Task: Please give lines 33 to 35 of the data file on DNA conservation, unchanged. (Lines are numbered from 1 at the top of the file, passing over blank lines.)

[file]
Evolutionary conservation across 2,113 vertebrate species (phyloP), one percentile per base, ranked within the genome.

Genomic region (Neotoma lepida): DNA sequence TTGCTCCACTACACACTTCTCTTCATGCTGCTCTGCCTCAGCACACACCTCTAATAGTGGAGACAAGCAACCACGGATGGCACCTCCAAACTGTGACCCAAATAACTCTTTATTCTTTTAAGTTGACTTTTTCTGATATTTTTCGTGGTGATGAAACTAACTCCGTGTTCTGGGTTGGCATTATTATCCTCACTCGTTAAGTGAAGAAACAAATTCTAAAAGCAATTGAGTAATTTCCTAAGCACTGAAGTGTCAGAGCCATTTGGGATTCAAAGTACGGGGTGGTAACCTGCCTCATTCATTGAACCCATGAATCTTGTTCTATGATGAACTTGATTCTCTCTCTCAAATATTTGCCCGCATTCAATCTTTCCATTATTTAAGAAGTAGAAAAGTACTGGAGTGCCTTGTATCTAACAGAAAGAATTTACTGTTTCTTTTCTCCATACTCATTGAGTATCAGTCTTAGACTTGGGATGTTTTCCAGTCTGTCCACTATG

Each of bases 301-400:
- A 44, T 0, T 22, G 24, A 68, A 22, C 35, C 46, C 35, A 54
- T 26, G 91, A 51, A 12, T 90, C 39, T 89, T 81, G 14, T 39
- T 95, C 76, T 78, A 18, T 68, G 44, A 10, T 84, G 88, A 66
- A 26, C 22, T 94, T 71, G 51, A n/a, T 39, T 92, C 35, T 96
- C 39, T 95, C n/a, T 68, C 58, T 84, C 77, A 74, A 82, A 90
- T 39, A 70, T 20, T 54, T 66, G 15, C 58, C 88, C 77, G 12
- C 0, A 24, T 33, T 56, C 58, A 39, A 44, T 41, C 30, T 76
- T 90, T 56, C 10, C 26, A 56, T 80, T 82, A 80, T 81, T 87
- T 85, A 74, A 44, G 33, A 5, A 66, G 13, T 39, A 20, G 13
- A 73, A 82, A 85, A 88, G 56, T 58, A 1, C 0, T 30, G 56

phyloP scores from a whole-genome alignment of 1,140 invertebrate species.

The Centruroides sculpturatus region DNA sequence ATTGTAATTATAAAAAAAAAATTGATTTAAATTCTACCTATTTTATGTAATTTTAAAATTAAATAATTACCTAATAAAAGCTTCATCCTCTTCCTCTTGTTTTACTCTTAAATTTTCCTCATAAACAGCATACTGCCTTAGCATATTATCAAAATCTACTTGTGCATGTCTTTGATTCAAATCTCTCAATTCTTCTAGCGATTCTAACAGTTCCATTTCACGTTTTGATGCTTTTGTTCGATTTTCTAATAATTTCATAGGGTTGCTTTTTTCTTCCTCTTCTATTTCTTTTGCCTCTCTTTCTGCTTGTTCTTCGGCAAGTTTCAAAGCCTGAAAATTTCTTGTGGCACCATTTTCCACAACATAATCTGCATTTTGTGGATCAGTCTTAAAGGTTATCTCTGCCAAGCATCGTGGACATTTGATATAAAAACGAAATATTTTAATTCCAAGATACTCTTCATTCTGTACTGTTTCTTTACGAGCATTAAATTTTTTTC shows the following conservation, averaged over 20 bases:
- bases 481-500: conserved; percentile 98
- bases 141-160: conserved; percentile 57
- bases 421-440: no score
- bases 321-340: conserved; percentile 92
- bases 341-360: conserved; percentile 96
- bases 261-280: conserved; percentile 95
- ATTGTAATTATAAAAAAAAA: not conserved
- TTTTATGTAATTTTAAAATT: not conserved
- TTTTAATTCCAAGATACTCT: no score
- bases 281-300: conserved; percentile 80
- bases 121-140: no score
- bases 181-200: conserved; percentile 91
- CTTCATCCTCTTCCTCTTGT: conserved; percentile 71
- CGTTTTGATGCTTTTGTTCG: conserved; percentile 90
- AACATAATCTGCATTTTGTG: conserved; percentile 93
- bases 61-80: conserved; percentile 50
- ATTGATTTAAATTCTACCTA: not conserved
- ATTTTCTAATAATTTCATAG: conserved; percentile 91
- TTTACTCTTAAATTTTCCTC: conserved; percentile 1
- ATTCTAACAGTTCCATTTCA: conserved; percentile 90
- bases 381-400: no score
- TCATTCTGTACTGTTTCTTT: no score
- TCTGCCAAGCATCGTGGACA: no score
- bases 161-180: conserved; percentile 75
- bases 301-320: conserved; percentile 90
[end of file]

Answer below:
- ATTTTCTAATAATTTCATAG: conserved; percentile 91
- TTTACTCTTAAATTTTCCTC: conserved; percentile 1
- ATTCTAACAGTTCCATTTCA: conserved; percentile 90